Through player survey data we determined that our players desired more NFLPA events than just one yearly convention. We created the NFLPA Former Player Golf Challenge which was a two day event. One day of community service and networking and the second day of golf. We put on four of these events a year in the four regions of the United States in an effort to “go where our players are”. After the Trust came on line in November of 2013 we used the Golf Challenge to debut it to the players in Atlanta. In 2014 we redesigned the Golf Challenge and re-launched it as the NFLPA Regional Conference. The Regional Conference combines a day of professional development presented by the Trust and its partners and the second day is for personal development presented by the PAF and its partners. The evening networking event is called the NFLPA Locker Room. Held around the country they have a club like atmosphere exclusively for players and guests and are venues where players can network and enjoy the camaraderie of being around fraternity brothers again. It is great to see many of the communication and outreach strategies we developed now being used by other organizations trying to emulate how we are serving former players.

We developed a great partnership with Working America Health Care to provide guidance to our players seeking affordable health insurance. Working America Health Care provides a health care advocate to the former players to coordinate care, resolve claims and answer questions about coverage.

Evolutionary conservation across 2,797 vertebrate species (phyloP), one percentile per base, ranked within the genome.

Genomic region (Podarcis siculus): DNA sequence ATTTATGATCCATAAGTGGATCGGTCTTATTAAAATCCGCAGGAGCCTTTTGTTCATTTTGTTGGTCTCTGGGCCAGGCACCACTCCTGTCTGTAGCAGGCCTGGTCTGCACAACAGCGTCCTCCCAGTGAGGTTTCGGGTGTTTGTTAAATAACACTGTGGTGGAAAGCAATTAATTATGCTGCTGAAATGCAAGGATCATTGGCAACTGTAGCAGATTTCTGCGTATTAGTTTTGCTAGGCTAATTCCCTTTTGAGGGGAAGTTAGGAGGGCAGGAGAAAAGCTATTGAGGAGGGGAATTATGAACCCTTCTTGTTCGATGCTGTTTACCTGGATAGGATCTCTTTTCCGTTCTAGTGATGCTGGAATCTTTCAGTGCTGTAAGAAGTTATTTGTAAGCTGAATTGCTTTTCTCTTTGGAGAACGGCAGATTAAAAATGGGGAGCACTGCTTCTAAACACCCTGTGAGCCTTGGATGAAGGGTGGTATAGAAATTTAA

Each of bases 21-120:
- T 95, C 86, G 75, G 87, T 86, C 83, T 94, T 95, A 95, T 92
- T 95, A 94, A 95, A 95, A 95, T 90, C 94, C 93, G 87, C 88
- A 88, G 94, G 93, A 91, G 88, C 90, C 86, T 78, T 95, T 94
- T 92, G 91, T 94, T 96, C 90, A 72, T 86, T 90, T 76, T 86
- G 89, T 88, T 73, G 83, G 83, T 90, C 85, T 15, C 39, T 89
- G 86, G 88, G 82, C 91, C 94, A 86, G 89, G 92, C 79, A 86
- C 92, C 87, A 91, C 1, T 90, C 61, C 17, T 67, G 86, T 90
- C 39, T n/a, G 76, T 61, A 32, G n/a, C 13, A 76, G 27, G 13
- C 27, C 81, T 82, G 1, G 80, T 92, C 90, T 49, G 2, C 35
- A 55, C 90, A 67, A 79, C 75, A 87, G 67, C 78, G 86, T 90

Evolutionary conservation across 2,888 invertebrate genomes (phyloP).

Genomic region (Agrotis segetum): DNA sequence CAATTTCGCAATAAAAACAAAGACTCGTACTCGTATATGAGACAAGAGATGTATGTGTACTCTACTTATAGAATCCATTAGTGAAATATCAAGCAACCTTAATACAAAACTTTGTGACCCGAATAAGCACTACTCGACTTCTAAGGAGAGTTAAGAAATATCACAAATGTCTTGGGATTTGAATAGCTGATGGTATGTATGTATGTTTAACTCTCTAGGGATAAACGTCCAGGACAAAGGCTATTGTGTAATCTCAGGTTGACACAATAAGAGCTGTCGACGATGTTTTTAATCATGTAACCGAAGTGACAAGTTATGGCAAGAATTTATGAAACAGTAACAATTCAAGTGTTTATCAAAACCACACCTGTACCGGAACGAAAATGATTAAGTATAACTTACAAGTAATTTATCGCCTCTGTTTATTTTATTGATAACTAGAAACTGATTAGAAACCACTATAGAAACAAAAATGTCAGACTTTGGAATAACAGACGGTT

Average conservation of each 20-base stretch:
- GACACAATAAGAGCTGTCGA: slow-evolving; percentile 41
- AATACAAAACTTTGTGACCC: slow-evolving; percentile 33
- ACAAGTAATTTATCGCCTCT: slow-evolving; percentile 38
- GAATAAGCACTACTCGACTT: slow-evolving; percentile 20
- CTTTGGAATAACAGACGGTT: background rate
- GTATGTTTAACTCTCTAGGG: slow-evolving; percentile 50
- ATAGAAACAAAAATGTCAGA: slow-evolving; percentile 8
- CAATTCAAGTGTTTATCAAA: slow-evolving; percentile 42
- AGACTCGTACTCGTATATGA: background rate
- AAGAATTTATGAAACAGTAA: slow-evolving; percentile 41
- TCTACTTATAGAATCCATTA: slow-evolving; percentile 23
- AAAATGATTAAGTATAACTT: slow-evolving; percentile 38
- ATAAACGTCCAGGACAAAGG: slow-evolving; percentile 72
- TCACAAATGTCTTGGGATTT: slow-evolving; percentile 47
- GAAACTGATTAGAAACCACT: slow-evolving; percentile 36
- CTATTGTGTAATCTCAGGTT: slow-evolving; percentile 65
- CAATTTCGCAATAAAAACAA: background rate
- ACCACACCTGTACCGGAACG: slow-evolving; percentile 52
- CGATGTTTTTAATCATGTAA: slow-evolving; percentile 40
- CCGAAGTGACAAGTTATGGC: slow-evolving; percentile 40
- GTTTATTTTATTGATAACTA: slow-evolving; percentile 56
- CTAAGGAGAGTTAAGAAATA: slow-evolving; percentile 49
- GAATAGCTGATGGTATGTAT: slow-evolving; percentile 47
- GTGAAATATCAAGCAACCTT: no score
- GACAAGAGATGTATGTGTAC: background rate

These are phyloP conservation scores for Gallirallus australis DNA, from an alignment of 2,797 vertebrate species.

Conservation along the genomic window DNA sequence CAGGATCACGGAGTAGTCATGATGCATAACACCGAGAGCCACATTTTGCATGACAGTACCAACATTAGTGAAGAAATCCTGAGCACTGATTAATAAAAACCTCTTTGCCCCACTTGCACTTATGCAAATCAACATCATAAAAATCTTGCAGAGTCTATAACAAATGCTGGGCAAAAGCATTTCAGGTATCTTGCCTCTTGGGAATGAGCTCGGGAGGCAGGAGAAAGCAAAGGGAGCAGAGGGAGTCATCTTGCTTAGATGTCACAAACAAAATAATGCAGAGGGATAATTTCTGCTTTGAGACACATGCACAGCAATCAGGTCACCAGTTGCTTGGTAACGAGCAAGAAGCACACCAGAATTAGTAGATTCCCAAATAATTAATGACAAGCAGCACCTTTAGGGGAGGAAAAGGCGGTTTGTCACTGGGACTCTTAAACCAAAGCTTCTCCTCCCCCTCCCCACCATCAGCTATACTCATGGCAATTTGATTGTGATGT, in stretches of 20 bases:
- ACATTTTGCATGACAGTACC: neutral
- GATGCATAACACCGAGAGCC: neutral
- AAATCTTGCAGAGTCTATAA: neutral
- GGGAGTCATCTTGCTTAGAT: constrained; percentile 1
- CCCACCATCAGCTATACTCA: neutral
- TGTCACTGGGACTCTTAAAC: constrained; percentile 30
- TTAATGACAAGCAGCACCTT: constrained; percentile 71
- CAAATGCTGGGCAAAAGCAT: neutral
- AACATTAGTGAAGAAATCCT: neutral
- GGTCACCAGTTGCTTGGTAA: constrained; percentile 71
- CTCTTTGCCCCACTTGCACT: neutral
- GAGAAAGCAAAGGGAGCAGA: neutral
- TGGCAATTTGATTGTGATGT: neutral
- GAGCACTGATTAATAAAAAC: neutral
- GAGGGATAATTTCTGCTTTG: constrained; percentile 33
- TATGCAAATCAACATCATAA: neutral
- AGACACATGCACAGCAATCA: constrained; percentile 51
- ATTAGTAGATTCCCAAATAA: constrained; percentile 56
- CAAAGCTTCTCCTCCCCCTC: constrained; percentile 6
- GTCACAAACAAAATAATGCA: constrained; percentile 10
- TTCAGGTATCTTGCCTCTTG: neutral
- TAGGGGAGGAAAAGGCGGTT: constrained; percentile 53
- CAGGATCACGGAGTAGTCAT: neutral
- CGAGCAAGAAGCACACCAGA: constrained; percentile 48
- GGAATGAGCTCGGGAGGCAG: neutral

I am proud of the NFLPA Former Players chapter system, made up of thirty four chapters across the United States, and how they have developed since 2010. As with any other volunteer organization there are some chapters that perform well and some that perform poorly. The percentage of chapters performing well has dramatically increased since 2010. Now ninety percent of the chapters are in what we call “The Green”, according to a scoring system we developed, which entitles the leadership to attend the annual leadership meeting as well as the national convention all paid for by the NFLPA. These rewards are in gratitude for their volunteer service to the players in their communities. More importantly, a high performing chapter means a population of former players and their families across the country that are informed by and engaged with the NFLPA and all the services and resources we can provide them.

Advocacy for things other than the increase in benefits and pensions is something that does not get talked about as much as I believe it should. Our legal staff led by our Executive Director DeMaurice Smith, hard working partners like Joe Briggsand Ned Ehrlich and with the assistance of many players, successfully beat back crushing legislation that would have crippled former player workers compensation in California, Louisiana, Arizona and North Carolina. 4,000 players still have viable workers compensation claims in California through our efforts. I was extremely proud to stand shoulder to shoulder with other former players on the steps of the Capitol Building in Sacramento to fight for our workers compensation rights.